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Home arrow Psychology arrow Neuropsychiatric Symptoms of Cognitive Impairment and Dementia
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Mild Cognitive Impairment

Although MCI has proven problematic to define, Petersen [6] has described MCI as a transition between what is considered normal age-associated cognitive decline [7] and clinical dementia. However, he notes that this transitional area is not necessarily a continuum; overlaps at each end of normal cognition, MCI, and dementia are often evident, blurring the distinctions between the three [6]. While it is difficult to accurately pinpoint when someone transitions from one stage into the next, there is consensus that individuals with MCI experience one or more impairments in cognition that are not severe enough to warrant a diagnosis of dementia, and the most common impairment is in memory [6]. When compared to healthy peers, those with MCI are more likely to develop dementia, though the condition may also remain stable or even regress [8].

While a universally accepted set of diagnostic criteria for MCI does not exist, there have been attempts to provide guidance to healthcare professionals and researchers, the most well-known of which is the Petersen’s criteria [6, 9]. Because it precludes recommendation of specific diagnostic tools or cutoff scores, Petersen’s decisional framework relies heavily on clinical judgment, leaving considerable room for interpretation. For example, while the Montreal Cognitive Assessment (MoCA) is increasingly used by clinicians to operationalize general cognition in MCI, the mini-mental state examination (MMSE) is also used for the same purpose. Cutoff scores for MCI range from 23 to 26 on the MMSE [10]. For various other memory tests, cutoff scores of 1.0, 1.5, and 2.0 standard deviations from the mean and age norms [10] have also been reported. And while a cutoff score of 0.5 [11] on the Clinical Dementia Rating (CDR) Scale is regularly used within a research context to delineate MCI (both as a stand-alone tool or within the Petersen framework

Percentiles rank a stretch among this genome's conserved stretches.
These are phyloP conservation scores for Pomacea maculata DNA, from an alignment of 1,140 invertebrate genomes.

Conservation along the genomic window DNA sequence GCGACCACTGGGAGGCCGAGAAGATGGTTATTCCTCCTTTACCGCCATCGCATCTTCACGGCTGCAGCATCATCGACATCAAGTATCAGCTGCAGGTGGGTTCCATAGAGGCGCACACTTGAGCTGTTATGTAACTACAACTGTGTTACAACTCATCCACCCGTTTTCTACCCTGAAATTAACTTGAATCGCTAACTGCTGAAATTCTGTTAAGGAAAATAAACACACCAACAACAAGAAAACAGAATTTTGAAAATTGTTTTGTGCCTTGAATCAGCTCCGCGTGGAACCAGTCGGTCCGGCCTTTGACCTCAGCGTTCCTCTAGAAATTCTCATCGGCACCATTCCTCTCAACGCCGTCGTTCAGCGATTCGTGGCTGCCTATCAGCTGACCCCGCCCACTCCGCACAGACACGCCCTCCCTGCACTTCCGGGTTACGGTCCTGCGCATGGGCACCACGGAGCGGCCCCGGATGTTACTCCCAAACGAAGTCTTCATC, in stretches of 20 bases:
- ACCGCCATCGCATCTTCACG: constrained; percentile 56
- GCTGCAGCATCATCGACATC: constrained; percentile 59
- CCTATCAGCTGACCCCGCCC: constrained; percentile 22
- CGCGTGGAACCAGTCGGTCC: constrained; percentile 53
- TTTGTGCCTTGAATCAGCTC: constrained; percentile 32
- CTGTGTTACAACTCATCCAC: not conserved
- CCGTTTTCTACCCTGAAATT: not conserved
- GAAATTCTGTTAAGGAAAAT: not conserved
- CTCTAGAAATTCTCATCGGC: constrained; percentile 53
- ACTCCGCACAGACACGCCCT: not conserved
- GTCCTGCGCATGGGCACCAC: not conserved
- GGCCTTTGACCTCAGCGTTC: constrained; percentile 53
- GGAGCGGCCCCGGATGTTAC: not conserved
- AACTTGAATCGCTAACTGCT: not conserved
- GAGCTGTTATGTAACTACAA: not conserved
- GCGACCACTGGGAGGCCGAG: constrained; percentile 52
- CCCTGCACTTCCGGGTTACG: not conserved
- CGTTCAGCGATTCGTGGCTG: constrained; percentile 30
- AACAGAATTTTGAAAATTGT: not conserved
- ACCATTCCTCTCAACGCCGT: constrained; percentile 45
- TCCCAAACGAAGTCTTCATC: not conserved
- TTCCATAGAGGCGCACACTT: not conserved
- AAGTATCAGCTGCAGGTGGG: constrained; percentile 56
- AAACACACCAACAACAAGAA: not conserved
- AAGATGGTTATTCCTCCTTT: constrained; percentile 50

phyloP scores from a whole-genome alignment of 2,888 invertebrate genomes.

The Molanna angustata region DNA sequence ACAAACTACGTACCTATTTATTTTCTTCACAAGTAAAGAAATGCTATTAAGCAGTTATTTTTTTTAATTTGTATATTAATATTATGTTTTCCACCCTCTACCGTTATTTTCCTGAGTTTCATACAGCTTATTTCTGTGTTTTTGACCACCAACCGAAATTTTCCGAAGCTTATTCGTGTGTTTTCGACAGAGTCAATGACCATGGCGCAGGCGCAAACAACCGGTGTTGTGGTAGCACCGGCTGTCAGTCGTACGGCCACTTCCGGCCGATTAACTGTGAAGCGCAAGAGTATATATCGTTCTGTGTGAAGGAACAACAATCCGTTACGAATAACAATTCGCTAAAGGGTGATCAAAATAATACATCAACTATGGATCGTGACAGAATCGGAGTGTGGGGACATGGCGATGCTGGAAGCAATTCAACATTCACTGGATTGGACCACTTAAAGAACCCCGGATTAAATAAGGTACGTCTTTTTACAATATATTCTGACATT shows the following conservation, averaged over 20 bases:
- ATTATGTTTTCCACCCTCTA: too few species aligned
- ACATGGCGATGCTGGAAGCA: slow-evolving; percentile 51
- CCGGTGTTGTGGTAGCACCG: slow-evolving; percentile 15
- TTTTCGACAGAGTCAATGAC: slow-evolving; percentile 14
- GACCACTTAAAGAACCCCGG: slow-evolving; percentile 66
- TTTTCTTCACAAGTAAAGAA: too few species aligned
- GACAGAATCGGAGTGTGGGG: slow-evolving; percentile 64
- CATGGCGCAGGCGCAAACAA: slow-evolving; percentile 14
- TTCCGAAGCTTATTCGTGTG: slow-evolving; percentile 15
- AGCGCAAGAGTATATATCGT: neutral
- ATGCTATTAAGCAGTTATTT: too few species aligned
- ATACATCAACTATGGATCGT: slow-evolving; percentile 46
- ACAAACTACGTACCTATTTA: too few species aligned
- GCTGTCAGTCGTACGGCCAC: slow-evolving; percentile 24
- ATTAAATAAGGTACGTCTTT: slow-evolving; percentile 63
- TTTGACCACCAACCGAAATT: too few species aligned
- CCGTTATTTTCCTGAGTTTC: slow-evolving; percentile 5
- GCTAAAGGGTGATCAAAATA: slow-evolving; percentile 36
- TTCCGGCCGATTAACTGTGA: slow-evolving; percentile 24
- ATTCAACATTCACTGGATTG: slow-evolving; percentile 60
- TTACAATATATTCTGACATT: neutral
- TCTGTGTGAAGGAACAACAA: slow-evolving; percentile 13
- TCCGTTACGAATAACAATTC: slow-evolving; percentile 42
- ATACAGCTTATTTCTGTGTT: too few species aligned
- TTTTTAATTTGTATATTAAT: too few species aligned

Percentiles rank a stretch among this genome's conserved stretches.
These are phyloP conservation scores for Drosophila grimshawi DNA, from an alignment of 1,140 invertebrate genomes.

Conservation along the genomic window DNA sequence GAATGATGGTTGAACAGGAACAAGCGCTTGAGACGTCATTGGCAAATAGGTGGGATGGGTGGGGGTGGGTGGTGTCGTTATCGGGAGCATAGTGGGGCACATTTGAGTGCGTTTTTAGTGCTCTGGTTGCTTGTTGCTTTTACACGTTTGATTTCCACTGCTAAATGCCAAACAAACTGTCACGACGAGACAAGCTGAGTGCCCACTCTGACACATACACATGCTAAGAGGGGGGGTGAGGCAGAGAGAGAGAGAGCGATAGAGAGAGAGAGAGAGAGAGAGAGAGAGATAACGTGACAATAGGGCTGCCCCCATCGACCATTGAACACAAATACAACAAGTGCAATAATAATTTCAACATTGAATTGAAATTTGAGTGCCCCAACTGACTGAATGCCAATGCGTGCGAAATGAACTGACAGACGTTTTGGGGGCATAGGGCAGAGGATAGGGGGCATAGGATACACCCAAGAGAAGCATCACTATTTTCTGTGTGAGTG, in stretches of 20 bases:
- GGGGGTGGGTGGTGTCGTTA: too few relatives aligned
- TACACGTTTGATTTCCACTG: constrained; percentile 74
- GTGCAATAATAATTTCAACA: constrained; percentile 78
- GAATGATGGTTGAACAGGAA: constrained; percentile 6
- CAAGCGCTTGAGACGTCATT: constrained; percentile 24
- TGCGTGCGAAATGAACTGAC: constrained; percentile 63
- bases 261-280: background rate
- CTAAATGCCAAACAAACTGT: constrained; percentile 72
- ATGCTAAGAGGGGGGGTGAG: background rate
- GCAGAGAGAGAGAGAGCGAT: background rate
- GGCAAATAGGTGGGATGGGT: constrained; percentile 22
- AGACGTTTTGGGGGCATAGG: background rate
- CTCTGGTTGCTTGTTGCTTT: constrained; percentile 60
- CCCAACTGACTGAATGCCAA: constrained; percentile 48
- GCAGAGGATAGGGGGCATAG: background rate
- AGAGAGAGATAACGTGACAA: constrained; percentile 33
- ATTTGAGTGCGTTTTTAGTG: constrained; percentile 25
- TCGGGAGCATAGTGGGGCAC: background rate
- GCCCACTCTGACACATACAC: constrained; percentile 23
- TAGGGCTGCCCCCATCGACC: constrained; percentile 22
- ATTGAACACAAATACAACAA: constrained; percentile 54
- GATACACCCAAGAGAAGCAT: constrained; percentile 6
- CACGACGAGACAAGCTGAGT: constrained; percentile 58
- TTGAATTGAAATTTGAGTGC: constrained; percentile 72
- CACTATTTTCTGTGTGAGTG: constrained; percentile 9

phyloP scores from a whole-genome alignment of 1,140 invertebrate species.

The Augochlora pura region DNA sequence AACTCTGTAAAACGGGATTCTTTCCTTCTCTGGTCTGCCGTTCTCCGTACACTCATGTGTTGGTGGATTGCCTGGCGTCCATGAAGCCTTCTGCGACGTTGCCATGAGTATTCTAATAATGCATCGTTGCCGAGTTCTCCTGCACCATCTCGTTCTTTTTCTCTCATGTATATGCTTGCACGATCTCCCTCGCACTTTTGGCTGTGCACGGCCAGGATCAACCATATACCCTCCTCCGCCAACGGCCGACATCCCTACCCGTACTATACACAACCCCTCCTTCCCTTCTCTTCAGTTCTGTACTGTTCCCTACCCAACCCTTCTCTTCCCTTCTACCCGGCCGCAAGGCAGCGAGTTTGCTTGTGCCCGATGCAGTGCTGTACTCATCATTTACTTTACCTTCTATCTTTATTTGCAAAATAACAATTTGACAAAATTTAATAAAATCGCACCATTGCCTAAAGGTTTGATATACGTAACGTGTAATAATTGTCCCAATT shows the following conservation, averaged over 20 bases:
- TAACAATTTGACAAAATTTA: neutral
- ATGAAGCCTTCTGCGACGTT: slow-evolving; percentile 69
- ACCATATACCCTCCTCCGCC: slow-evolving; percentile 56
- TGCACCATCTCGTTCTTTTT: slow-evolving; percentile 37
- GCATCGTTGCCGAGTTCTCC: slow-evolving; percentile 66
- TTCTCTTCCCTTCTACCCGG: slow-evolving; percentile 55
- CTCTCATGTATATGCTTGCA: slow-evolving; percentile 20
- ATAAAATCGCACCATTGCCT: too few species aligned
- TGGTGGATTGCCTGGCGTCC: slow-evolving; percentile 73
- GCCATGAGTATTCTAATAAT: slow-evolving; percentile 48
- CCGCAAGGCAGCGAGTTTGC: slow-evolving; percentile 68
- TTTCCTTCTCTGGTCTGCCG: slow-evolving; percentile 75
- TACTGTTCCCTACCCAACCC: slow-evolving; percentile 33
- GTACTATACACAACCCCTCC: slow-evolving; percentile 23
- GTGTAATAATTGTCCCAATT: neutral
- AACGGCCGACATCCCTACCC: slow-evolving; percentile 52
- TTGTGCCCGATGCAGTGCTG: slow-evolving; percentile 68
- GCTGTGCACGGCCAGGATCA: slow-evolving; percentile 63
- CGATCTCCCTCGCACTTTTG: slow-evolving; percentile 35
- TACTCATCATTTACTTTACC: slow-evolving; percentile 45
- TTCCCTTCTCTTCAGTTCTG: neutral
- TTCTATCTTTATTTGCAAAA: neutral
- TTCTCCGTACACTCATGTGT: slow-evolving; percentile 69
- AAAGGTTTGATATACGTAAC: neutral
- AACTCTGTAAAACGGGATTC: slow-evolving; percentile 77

[11]), most contend that this threshold denotes a broader group of individuals who may have MCI or possible/probable/very mild dementia [12] and does not capture all cases of MCI [13].

These inconsistencies in the clinical definition of MCI have led to variation in the reported prevalence of the condition [10]. In their systematic review on the prevalence and incidence of MCI, Ward et al. [14] identified ten studies that provided prevalence rates for MCI among older adults ranging from 3 to 42 % with a mean of

26.4 %. Similar variations were seen within the three incidence studies, where results ranged from 21.5 to 71.3/1000 person years for those 65 years and older. The statistics for individuals converting from MCI to dementia also demonstrate variation. A meta-analysis by Mitchell and Shiri-Feshki included 41 studies that reported conversion of MCI to dementia and identified progression rates ranging from 1 to 20 % annually [15].

In response to confusion over clinical diagnosis and the resulting inconsistencies within the literature, an updated diagnostic scheme was developed to include amnestic and non-amnestic subtypes of MCI and differentiate between single and multiple domain impairments [6, 16, 17]. There have been interesting findings surrounding prognoses in different groups. For example, those with amnestic types of MCI seem most likely to convert to dementia [18]. Reversion to a non-MCI state may be most likely for individuals with single domain types [18]. It has also been suggested that while most types of MCI progress to Alzheimer’s disease (AD), conversions to non- AD forms of dementia, such as Lewy body and vascular or frontotemporal dementia, are more likely for those with non-amnestic types of MCI [6, 11].

It is apparent that individuals with MCI remain a complex and heterogeneous group with a high level of variability across symptoms, severity, and outcomes. With such diversity, it should be expected that many individuals with MCI would be able to successfully handle a complex task such as driving a vehicle, while others would not. In the next section, we will explore some of the common skills required for safe driving, and take note of the potential for MCI to impact on these areas.

 
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